About 10 days ago three van loads of riot cops arrived at the door to No 2 Gardiner Place at around 9am, There they formed a Roman style tortoise shell shield formation and proceeded to start to batter the door down. Once in they stormed through the building, arresting the residents and dragged them down to the High Court for an eviction / injunction hearing at which they were forced to agree not to try and re-enter the house. No media outlet deemed any of this worthy of coverage.
Solidarity Times had been in the building the previous week, shooting some video in anticipation of a campaign in opposition to the eviction. We’re assembled a video report on the space from that footage as yet another example of the vast amount of empty housing that is around even inner city Dublin. Homelessness is not caused by a lack of usable buildings but by deliberately leaving such buildings empty and boarded up in order to create the scarcity that is seeing rent hikes and a new property bubble.
Rough transcription of video
This is the story of another occupied house or squat in central Dublin at Gardiner Place just off Parnell Square
We first saw it a couple of weeks back and we called back the following day to find out what the story was. You'll find abandoned buildings like this all over the city they are normally easy enough to spot because they have been boarded up. Because this one had been occupied the inhabitants had already removed some of the shuttering from so there is daylight.
The place was nicknamed the Firehouse Squat because a couple of years previously there had been a fire that had gutted one of the rooms on the ground floor and done smoke damage to almost had gutted one of the rooms on the ground floor and don't smoke damage to almost the entire ground floor. As you went up to thought the house though the conditions improved and it turned out to be relatively habitable. However the ground floor and indeed the entire house had been left abandoned for quite some considerable amount of time- as far as we were able to tell since the previous tenants had been evicted by the landlord.
The problem with that though is it turned out there was still a high court injunction in place that had enabled there eviction and so no sooner had the current occupants moved into the house that they too were served with an eviction order. They then contacted Solidarity Times asking us if we perhaps could do some video coverage of this new house that was occupied and tell the back story in the expectation that the eviction that was coming off could be resisted. In actual fact what happened was the following Friday before nine o'clock in the morning a very large squad of riot police turned up and using a kind of Roman tortise shield type formation smashed their way through the doors, charged into the house grabbed the occupants and dragged them down to the High Court where they had to pledge to actually leave the premises. So this Firehouse squat is once more an abandoned house.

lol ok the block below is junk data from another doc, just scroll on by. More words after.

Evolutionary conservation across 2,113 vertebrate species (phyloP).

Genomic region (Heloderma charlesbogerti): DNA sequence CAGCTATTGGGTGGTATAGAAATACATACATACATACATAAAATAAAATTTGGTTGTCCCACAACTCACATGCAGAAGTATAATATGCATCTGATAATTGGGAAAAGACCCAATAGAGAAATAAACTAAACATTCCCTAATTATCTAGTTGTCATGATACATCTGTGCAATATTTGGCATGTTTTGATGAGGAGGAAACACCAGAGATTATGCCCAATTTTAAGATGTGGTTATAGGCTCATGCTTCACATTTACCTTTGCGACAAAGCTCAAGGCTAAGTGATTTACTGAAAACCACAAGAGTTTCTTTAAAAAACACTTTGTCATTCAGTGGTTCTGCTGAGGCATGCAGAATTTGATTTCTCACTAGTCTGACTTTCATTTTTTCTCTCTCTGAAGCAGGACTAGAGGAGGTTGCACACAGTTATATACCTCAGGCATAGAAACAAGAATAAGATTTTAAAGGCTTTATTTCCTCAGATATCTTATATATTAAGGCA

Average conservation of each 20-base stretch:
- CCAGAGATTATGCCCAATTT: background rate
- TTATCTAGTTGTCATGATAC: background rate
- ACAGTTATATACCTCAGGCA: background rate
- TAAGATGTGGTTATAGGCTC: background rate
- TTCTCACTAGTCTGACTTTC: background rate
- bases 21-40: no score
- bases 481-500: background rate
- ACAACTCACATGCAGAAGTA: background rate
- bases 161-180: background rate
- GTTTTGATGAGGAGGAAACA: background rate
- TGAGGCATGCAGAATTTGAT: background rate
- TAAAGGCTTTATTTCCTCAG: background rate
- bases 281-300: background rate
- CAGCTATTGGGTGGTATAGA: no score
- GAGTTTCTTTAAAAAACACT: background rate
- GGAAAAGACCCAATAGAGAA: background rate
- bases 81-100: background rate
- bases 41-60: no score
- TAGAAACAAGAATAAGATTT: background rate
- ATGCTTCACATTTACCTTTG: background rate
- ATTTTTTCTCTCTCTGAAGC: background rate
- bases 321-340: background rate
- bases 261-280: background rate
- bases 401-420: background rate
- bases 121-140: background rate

A familiar Dublin pattern where evictions simply generate homelessness. As anyone who has been following Solidarity Times over the last month will know that this is a typical story of the struggle that's been going on in central Dublin particularly north central Dublin where there's a huge number of abandoned buildings and where people have occupied those buildings in order to convert them once more into homes. Many of these occupations have been met with eviction; some of these evictions have been illegal and violent involving heavies; some of these have followed court proceedings and a couple have followed injunctions. The best known of them of course being eviction of the Grangegorman complex about 4 months back. Its significanct that if you go down to that complex today you'll see it still lies more or less abandoned. In fact at least some of the people in this particular occupation would have also been involved in those previous occupations and they have had the experience over the last few months of being evicted from one home they've made after the other